Q: CA company asks existing employee to sign a mandatory arbitration agreement. If the employee refuse can they fire him?
CALIFORNIA LABOR CODE SECTION 432.6
(a) A person shall not, as a condition of employment, continued employment, or the receipt of any employment-related benefit, require any applicant for employment or any employee to waive any right, forum, or procedure for a violation of any provision of the California Fair Employment and Housing Act (Part 2.8 (commencing with Section 12900) of Division 3 of Title 2 of the Government Code) or this code, including the right to file and pursue a civil action or a complaint with, or otherwise notify, any state agency, other public prosecutor, law enforcement agency, or any court or other governmental entity of any alleged violation.
(b) An employer shall not threaten, retaliate or discriminate against, or terminate any applicant for employment or any employee because of the refusal to consent to the waiver of any right, forum, or procedure for a violation of the California Fair Employment and Housing Act or this code, including the right to file and pursue a civil action or a complaint with, or otherwise notify, any state agency, other public prosecutor, law enforcement agency, or any court or other governmental entity of any alleged violation.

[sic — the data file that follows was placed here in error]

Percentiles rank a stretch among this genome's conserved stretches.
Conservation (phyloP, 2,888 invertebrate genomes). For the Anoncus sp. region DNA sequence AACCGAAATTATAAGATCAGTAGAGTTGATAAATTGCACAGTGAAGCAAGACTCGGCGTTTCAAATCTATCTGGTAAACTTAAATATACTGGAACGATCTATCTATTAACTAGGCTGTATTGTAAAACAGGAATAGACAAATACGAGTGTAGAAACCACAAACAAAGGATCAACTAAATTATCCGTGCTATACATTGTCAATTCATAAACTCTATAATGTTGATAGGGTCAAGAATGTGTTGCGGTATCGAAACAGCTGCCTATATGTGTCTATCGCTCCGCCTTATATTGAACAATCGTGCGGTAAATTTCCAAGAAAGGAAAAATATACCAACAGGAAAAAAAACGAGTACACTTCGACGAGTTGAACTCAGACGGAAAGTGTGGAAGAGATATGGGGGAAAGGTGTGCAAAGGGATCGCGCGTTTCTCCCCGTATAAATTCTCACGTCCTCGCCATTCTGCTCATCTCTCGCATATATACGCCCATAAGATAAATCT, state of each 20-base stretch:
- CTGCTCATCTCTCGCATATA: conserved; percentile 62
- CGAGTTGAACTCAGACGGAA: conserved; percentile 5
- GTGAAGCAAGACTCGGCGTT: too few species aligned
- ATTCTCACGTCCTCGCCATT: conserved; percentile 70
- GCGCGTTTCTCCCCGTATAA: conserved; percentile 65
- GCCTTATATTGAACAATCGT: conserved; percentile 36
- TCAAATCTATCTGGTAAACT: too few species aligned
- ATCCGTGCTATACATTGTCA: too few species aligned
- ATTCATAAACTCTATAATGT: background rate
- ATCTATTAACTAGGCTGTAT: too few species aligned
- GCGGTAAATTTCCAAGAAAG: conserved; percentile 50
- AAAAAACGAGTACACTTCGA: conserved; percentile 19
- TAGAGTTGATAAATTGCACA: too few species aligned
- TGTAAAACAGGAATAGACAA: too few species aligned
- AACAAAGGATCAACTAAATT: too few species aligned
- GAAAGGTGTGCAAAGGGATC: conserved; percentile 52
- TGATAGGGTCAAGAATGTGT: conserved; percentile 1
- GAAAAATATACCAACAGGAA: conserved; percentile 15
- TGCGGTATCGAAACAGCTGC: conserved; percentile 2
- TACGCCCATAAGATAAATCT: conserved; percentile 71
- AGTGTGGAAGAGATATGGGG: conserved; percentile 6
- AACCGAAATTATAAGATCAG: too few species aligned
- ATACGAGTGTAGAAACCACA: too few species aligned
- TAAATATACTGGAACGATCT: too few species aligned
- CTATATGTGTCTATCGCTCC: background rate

(c) For purposes of this section, an agreement that requires an employee to opt out of a waiver or take any affirmative action in order to preserve their rights is deemed a condition of employment.
(d) In addition to injunctive relief and any other remedies available, a court may award a prevailing plaintiff enforcing their rights under this section reasonable attorney’s fees.
(e) This section does not apply to a person registered with a self-regulatory organization as defined by the Securities Exchange Act of 1934 (15 U.S.C. Sec. 78c) or regulations adopted under that act pertaining to any requirement of a self-regulatory organization that a person arbitrate disputes that arise between the person and their employer or any other person as specified by the rules of the self-regulatory organization.
(f) Nothing in this section is intended to invalidate a written arbitration agreement that is otherwise enforceable under the Federal Arbitration Act (9 U.S.C. Sec. 1 et seq.).
(g) This section does not apply to postdispute settlement agreements or negotiated severance agreements.
(h) This section applies to contracts for employment entered into, modified, or extended on or after January 1, 2020.
(i) The provisions of this section are severable. If any provision of this section or its application is held invalid, that invalidity shall not affect other provisions or applications that can be given effect without the invalid provision or application.
Yes, at this point in time, you can be fired for refusing to agree to a new arbitration provision.
The California legislature passed a law that made arbitration clauses as a condition of employment unlawful. However, just after it became effective, a federal court enjoined enforcement of that law until a challenge about it is concluded. That injunction still is in effect as the court has not yet resolved the issues related to federal preemption. As such the old state of the law still controls, and under that law, your employer has the right to impose mandatory arbitration on any applicant or employee.
Good luck to you.
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